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Incidence of Norovirus-Associated Medical Encounters among Active Duty United States Military Personnel and Their Dependents
Filetype[PDF - 1.17 MB]


Details:
  • Pubmed ID:
    27115602
  • Pubmed Central ID:
    PMC4845987
  • Document Type:
  • Collection(s):
  • Description:
    Background

    Norovirus is a leading cause of gastroenteritis episodes and outbreaks in US military deployments, but estimates of endemic disease burden among military personnel in garrison are lacking.

    Methods

    Diagnostic codes from gastroenteritis-associated medical encounters of active duty military personnel and their beneficiaries from July 1998–June 2011 were obtained from the Armed Forces Health Surveillance Center. Using time-series regression models, cause-unspecified encounters were modeled as a function of encounters for specific enteropathogens. Model residuals (representing unexplained encounters) were used to estimate norovirus-attributable medical encounters. Incidence rates were calculated using population data for both active duty and beneficiary populations.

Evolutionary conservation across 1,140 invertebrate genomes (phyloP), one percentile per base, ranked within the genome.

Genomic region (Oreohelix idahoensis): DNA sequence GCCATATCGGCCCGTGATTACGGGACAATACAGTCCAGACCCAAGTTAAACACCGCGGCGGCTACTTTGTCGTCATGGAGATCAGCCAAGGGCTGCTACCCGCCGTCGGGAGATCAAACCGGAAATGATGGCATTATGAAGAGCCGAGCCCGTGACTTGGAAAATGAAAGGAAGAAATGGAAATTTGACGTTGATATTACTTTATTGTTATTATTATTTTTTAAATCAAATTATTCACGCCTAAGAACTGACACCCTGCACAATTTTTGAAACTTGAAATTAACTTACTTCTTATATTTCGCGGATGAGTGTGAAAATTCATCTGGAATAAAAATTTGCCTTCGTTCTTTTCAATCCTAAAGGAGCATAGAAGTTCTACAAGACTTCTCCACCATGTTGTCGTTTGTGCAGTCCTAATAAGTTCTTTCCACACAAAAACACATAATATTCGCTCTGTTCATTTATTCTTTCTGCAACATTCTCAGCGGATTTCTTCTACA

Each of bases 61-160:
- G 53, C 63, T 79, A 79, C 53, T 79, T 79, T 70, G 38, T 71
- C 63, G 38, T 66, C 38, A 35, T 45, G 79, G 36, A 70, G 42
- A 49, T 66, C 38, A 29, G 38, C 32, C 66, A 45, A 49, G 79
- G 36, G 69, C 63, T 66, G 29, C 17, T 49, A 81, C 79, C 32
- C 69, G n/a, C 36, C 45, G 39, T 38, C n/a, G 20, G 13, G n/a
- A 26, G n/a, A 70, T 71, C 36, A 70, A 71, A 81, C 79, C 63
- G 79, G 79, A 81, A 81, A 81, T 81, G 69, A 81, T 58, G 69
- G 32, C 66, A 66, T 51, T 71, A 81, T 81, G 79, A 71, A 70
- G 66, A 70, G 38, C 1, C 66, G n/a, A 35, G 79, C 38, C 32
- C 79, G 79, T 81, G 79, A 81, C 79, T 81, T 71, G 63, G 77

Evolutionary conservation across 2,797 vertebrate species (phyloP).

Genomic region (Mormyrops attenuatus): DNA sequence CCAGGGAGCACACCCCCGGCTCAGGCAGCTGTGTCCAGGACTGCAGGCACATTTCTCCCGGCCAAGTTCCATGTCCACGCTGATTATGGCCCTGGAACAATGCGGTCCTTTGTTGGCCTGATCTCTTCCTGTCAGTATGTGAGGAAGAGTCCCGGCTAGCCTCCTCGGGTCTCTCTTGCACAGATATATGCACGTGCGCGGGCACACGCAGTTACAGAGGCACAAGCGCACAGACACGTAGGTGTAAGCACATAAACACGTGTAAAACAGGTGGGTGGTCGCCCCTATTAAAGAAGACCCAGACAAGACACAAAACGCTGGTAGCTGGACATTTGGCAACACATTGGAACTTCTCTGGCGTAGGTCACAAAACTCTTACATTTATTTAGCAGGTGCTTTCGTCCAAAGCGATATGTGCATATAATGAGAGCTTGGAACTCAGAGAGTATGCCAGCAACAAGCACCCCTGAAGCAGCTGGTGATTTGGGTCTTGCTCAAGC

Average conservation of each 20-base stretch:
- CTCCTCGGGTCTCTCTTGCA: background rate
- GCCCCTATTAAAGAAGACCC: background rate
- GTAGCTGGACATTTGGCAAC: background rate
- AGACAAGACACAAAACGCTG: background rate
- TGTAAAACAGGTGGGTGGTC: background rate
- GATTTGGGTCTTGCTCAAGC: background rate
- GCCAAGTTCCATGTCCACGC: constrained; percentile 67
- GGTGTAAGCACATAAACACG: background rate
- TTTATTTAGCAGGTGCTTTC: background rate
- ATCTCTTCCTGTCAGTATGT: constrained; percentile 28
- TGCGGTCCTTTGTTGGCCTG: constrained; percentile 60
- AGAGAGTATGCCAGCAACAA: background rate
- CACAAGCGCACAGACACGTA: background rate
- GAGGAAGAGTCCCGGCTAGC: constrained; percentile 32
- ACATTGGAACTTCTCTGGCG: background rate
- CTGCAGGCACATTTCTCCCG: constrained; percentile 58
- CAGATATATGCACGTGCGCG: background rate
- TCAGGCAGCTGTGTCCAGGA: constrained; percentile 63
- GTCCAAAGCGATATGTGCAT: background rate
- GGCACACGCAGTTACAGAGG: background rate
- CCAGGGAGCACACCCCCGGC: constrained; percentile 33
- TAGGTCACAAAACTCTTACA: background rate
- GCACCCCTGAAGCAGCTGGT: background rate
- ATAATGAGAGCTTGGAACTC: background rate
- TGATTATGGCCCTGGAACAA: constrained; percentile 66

Results

    The estimated annual mean rate of norovirus-associated medically-attended visits among active duty personnel and their beneficiaries was 292 (95% CI: 258 to 326) and 93 (95% CI: 80 to 105) encounters per 10,000 persons, respectively. Rates were highest among beneficiaries <5 years of age with a median annual rate of 435 (range: 318 to 646) encounters per 10,000 children. Norovirus was estimated to cause 31% and 27% of all-cause gastroenteritis encounters in the active duty and beneficiary populations, respectively, with over 60% occurring between November and April. There was no evidence of any lag effect where norovirus disease occurred in one population before the other, or in one beneficiary age group before the others.

    Conclusions

    Norovirus is a major cause of medically-attended gastroenteritis among non-deployed US military active duty members as well as in their beneficiaries.